'98 LT40HDD/Lombardini, Case 580L, Cat D4C, JD 3032 tractor, JD 5410 tractor, Husky 346, 372 and 562XP's. Stihl MS180 and MS361, 1998 and 2006 3/4 Ton 5.9 Cummins 4x4's, 1989 Dodge D100 w/ 318, and a 1966 Chevy C60 w/ dump bed.

Offline LeeB

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Re: Thought it was ash but now not sure.
« Reply #26 on: September 25, 2020, 03:36:03 PM »
'98 LT40HDD/Lombardini, Case 580L, Cat D4C, JD 3032 tractor, JD 5410 tractor, Husky 346, 372 and 562XP's. Stihl MS180 and MS361, 1998 and 2006 3/4 Ton 5.9 Cummins 4x4's, 1989 Dodge D100 w/ 318, and a 1966 Chevy C60 w/ dump bed.

Offline WDH

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Re: Thought it was ash but now not sure.
« Reply #27 on: September 25, 2020, 09:02:14 PM »
Lee, your tree is certainly bumelia.  The leaves are on short shoots, some of which can be pointy and thorn-like, similar to what you see on an apple tree.  The fruit is a little black drupe, which is a fruit with a pit like a cherry or olive.  The bark is interlacing ridges.  The underside of the leaf is very velvety hairy, with small fine orange pubescence.  It is not a blackhaw.  Our local blackhaw is Viburnum rufidulum, rusty balckhaw. 
Woodmizer LT40HDD35, John Deere 2155, Kubota M5-111, Nyle L53 Dehumidification Kiln, and a passion for all things with leafs, twigs, and bark.  hamsleyhardwood.com

Offline LeeB

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Re: Thought it was ash but now not sure.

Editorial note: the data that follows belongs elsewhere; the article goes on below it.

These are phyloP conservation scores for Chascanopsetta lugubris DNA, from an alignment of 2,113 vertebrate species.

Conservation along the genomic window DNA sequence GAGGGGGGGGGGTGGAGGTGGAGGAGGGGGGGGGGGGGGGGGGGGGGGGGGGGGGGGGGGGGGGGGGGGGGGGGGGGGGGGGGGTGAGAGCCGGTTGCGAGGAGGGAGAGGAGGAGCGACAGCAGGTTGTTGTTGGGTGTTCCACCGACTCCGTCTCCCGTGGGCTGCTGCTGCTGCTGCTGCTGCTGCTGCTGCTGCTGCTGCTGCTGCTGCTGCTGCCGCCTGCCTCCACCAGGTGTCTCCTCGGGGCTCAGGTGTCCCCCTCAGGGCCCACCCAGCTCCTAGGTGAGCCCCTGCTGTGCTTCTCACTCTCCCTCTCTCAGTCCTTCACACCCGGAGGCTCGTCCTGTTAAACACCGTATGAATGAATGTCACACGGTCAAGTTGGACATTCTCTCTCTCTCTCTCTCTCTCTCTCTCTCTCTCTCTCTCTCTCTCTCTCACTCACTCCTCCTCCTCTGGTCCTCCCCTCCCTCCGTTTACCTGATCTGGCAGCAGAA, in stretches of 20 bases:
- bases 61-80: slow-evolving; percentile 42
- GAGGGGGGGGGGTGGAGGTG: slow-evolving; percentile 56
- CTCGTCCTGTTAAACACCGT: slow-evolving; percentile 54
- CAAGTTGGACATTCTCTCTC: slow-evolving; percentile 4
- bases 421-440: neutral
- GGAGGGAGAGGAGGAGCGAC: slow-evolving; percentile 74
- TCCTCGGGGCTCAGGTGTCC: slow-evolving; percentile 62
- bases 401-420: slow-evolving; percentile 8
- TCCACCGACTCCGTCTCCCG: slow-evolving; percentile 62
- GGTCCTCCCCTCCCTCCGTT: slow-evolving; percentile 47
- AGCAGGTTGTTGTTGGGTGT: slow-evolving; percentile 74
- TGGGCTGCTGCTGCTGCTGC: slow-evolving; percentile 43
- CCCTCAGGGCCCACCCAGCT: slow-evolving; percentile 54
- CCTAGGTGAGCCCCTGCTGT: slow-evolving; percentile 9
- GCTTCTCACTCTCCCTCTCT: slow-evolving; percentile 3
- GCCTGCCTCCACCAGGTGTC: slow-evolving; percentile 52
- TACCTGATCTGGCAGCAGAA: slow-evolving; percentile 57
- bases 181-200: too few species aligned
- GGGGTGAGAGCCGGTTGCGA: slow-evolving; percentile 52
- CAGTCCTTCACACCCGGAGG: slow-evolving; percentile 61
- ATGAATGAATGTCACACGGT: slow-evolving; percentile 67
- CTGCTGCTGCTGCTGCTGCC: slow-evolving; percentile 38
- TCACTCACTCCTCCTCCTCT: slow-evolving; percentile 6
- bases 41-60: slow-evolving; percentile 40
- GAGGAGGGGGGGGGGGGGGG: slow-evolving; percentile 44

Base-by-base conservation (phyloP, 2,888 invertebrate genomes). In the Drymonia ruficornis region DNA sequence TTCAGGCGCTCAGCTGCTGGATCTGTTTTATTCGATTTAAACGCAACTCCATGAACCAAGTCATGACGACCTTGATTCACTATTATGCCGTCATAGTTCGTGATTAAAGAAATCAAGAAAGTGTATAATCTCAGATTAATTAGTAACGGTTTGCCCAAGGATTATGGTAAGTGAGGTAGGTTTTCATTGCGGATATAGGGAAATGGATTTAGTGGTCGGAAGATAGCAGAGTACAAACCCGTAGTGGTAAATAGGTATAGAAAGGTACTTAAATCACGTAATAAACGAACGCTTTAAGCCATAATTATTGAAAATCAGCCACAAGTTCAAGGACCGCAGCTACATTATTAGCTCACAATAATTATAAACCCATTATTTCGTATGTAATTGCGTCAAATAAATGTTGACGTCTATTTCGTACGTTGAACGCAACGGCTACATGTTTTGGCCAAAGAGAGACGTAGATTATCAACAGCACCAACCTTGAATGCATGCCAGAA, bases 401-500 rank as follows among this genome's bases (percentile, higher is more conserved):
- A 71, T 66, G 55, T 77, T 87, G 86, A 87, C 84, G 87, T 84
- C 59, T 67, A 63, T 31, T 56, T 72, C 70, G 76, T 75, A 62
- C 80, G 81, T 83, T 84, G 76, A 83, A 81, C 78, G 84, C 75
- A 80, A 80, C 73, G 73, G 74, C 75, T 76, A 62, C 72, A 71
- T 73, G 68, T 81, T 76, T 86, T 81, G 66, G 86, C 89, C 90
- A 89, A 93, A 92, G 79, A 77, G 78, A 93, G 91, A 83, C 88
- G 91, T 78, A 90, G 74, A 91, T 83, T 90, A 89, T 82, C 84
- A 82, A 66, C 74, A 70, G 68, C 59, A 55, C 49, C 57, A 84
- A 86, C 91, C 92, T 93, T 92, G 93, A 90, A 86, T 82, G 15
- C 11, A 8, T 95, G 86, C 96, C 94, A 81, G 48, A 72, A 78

« Reply #28 on: September 25, 2020, 11:26:56 PM »
I agree with you Danny. I was just trying to put a name to kantuckid's tree.
'98 LT40HDD/Lombardini, Case 580L, Cat D4C, JD 3032 tractor, JD 5410 tractor, Husky 346, 372 and 562XP's. Stihl MS180 and MS361, 1998 and 2006 3/4 Ton 5.9 Cummins 4x4's, 1989 Dodge D100 w/ 318, and a 1966 Chevy C60 w/ dump bed.

Offline kantuckid

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Re: Thought it was ash but now not sure.
« Reply #29 on: September 26, 2020, 07:50:44 AM »
Yes-Black Haw is my tree/shrub.  In the wiki I see they touch on my native part of KS but I'd never seen them until I moved to KY. The white flower clusters stand out in early spring as not much else near that time except maybe Sarvis. They grow in tight clusters causing me to wonder if they are colonial, i.e., inter-connected as locust, Aspen, etc.? 
Viburnum family can be tough to ID as so many out there. 
They grow in the understory in all I see of them unless the understory was removed. 
One of mine is smack dab beside a Southern Crab tree, yet another species I knew not until coming to KY. 
Obviously some species get larger in warmer climates such as S AR, etc.. Sassafrass is rarely much size here-I've had one that was sawmill sized on my place and when it died I cut it. Persimmons the same thing, not often very large here. 
The Black Haw fruits seem to not be a favorite of wildlife as they mostly fall on the ground. They are hard and olive like but much smaller fruit. 
Kan=Kansas;tuck=Kentucky;kid=what I'm not

Offline Don P

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Re: Thought it was ash but now not sure.
« Reply #30 on: September 26, 2020, 08:10:16 AM »
Thanks for posting the wiki Lee. Sorta like opening the cyclopedia and getting lost, I'm somehow over to reading about agriculture in ancient Rome  :D.
The future is a foreign country, they will do things differently there - Simon Winchester